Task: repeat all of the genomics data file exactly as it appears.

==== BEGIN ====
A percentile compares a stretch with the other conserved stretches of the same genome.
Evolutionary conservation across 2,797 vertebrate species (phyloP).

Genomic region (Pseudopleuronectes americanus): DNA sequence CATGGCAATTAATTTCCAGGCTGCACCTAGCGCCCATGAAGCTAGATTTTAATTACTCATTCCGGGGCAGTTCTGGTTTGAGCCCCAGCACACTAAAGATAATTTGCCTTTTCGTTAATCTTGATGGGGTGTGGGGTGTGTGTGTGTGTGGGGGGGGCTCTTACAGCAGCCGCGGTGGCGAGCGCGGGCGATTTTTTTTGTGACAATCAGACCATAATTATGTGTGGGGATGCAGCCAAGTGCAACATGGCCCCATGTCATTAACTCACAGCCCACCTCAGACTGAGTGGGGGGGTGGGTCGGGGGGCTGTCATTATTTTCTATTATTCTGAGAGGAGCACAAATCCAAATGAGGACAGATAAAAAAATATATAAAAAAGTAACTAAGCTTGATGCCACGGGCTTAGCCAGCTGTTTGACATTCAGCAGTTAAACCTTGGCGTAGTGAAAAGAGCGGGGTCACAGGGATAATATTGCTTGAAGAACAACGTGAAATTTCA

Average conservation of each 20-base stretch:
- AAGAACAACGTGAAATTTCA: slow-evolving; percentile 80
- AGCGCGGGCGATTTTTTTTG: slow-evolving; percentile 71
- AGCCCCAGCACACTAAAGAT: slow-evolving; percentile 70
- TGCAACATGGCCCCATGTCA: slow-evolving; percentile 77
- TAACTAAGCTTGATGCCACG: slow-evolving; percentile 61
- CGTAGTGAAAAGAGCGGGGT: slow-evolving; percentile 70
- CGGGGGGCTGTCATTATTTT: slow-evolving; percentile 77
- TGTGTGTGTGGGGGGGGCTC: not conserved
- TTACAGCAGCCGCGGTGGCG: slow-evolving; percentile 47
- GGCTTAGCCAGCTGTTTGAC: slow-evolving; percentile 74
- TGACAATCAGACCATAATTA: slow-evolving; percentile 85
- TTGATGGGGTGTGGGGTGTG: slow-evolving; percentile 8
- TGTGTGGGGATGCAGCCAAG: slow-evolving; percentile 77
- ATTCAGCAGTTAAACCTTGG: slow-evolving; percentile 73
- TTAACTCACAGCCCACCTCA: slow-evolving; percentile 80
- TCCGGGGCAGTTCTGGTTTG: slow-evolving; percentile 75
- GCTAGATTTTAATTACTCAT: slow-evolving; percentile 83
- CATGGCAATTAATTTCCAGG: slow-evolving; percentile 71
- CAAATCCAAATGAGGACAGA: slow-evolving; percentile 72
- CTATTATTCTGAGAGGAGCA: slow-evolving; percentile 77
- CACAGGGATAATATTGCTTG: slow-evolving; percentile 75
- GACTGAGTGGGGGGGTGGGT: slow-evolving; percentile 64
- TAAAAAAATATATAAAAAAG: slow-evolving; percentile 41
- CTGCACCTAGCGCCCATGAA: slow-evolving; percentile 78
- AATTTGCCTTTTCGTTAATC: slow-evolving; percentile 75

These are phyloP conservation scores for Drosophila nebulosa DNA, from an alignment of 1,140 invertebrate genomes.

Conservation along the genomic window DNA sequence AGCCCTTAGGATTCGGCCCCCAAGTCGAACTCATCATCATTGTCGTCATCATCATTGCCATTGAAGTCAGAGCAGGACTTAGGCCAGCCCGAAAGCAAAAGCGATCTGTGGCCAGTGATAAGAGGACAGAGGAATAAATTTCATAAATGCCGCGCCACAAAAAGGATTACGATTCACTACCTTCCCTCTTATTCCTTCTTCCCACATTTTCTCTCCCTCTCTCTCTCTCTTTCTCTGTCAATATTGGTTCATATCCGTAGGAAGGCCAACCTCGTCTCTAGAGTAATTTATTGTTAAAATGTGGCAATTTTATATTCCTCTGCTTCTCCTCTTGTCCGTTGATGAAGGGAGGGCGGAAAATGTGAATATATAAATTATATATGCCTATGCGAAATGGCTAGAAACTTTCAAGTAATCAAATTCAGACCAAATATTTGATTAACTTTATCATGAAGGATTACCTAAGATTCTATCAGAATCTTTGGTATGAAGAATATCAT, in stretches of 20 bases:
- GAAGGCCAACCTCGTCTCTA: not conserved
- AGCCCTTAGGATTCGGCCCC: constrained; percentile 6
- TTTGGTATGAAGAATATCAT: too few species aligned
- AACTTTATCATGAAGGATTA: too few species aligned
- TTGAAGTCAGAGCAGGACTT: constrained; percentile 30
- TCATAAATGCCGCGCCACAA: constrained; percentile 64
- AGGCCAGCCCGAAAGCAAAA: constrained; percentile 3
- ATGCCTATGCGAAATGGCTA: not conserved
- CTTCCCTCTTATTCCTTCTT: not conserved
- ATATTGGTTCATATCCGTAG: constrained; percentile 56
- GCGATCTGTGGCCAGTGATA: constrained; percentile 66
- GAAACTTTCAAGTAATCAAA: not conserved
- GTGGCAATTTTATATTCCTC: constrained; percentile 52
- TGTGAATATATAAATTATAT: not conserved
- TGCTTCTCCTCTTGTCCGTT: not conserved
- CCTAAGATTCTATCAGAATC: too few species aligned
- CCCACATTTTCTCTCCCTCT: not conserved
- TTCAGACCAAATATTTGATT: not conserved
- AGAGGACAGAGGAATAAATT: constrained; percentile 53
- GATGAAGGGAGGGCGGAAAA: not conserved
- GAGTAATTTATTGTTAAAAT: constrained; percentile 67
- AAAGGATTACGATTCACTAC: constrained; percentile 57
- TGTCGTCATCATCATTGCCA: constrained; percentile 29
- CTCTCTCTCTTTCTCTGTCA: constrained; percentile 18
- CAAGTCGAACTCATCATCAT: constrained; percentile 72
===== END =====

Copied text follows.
A percentile compares a stretch with the other conserved stretches of the same genome.
Evolutionary conservation across 2,797 vertebrate species (phyloP).

Genomic region (Pseudopleuronectes americanus): DNA sequence CATGGCAATTAATTTCCAGGCTGCACCTAGCGCCCATGAAGCTAGATTTTAATTACTCATTCCGGGGCAGTTCTGGTTTGAGCCCCAGCACACTAAAGATAATTTGCCTTTTCGTTAATCTTGATGGGGTGTGGGGTGTGTGTGTGTGTGGGGGGGGCTCTTACAGCAGCCGCGGTGGCGAGCGCGGGCGATTTTTTTTGTGACAATCAGACCATAATTATGTGTGGGGATGCAGCCAAGTGCAACATGGCCCCATGTCATTAACTCACAGCCCACCTCAGACTGAGTGGGGGGGTGGGTCGGGGGGCTGTCATTATTTTCTATTATTCTGAGAGGAGCACAAATCCAAATGAGGACAGATAAAAAAATATATAAAAAAGTAACTAAGCTTGATGCCACGGGCTTAGCCAGCTGTTTGACATTCAGCAGTTAAACCTTGGCGTAGTGAAAAGAGCGGGGTCACAGGGATAATATTGCTTGAAGAACAACGTGAAATTTCA

Average conservation of each 20-base stretch:
- AAGAACAACGTGAAATTTCA: slow-evolving; percentile 80
- AGCGCGGGCGATTTTTTTTG: slow-evolving; percentile 71
- AGCCCCAGCACACTAAAGAT: slow-evolving; percentile 70
- TGCAACATGGCCCCATGTCA: slow-evolving; percentile 77
- TAACTAAGCTTGATGCCACG: slow-evolving; percentile 61
- CGTAGTGAAAAGAGCGGGGT: slow-evolving; percentile 70
- CGGGGGGCTGTCATTATTTT: slow-evolving; percentile 77
- TGTGTGTGTGGGGGGGGCTC: not conserved
- TTACAGCAGCCGCGGTGGCG: slow-evolving; percentile 47
- GGCTTAGCCAGCTGTTTGAC: slow-evolving; percentile 74
- TGACAATCAGACCATAATTA: slow-evolving; percentile 85
- TTGATGGGGTGTGGGGTGTG: slow-evolving; percentile 8
- TGTGTGGGGATGCAGCCAAG: slow-evolving; percentile 77
- ATTCAGCAGTTAAACCTTGG: slow-evolving; percentile 73
- TTAACTCACAGCCCACCTCA: slow-evolving; percentile 80
- TCCGGGGCAGTTCTGGTTTG: slow-evolving; percentile 75
- GCTAGATTTTAATTACTCAT: slow-evolving; percentile 83
- CATGGCAATTAATTTCCAGG: slow-evolving; percentile 71
- CAAATCCAAATGAGGACAGA: slow-evolving; percentile 72
- CTATTATTCTGAGAGGAGCA: slow-evolving; percentile 77
- CACAGGGATAATATTGCTTG: slow-evolving; percentile 75
- GACTGAGTGGGGGGGTGGGT: slow-evolving; percentile 64
- TAAAAAAATATATAAAAAAG: slow-evolving; percentile 41
- CTGCACCTAGCGCCCATGAA: slow-evolving; percentile 78
- AATTTGCCTTTTCGTTAATC: slow-evolving; percentile 75

These are phyloP conservation scores for Drosophila nebulosa DNA, from an alignment of 1,140 invertebrate genomes.

Conservation along the genomic window DNA sequence AGCCCTTAGGATTCGGCCCCCAAGTCGAACTCATCATCATTGTCGTCATCATCATTGCCATTGAAGTCAGAGCAGGACTTAGGCCAGCCCGAAAGCAAAAGCGATCTGTGGCCAGTGATAAGAGGACAGAGGAATAAATTTCATAAATGCCGCGCCACAAAAAGGATTACGATTCACTACCTTCCCTCTTATTCCTTCTTCCCACATTTTCTCTCCCTCTCTCTCTCTCTTTCTCTGTCAATATTGGTTCATATCCGTAGGAAGGCCAACCTCGTCTCTAGAGTAATTTATTGTTAAAATGTGGCAATTTTATATTCCTCTGCTTCTCCTCTTGTCCGTTGATGAAGGGAGGGCGGAAAATGTGAATATATAAATTATATATGCCTATGCGAAATGGCTAGAAACTTTCAAGTAATCAAATTCAGACCAAATATTTGATTAACTTTATCATGAAGGATTACCTAAGATTCTATCAGAATCTTTGGTATGAAGAATATCAT, in stretches of 20 bases:
- GAAGGCCAACCTCGTCTCTA: not conserved
- AGCCCTTAGGATTCGGCCCC: constrained; percentile 6
- TTTGGTATGAAGAATATCAT: too few species aligned
- AACTTTATCATGAAGGATTA: too few species aligned
- TTGAAGTCAGAGCAGGACTT: constrained; percentile 30
- TCATAAATGCCGCGCCACAA: constrained; percentile 64
- AGGCCAGCCCGAAAGCAAAA: constrained; percentile 3
- ATGCCTATGCGAAATGGCTA: not conserved
- CTTCCCTCTTATTCCTTCTT: not conserved
- ATATTGGTTCATATCCGTAG: constrained; percentile 56
- GCGATCTGTGGCCAGTGATA: constrained; percentile 66
- GAAACTTTCAAGTAATCAAA: not conserved
- GTGGCAATTTTATATTCCTC: constrained; percentile 52
- TGTGAATATATAAATTATAT: not conserved
- TGCTTCTCCTCTTGTCCGTT: not conserved
- CCTAAGATTCTATCAGAATC: too few species aligned
- CCCACATTTTCTCTCCCTCT: not conserved
- TTCAGACCAAATATTTGATT: not conserved
- AGAGGACAGAGGAATAAATT: constrained; percentile 53
- GATGAAGGGAGGGCGGAAAA: not conserved
- GAGTAATTTATTGTTAAAAT: constrained; percentile 67
- AAAGGATTACGATTCACTAC: constrained; percentile 57
- TGTCGTCATCATCATTGCCA: constrained; percentile 29
- CTCTCTCTCTTTCTCTGTCA: constrained; percentile 18
- CAAGTCGAACTCATCATCAT: constrained; percentile 72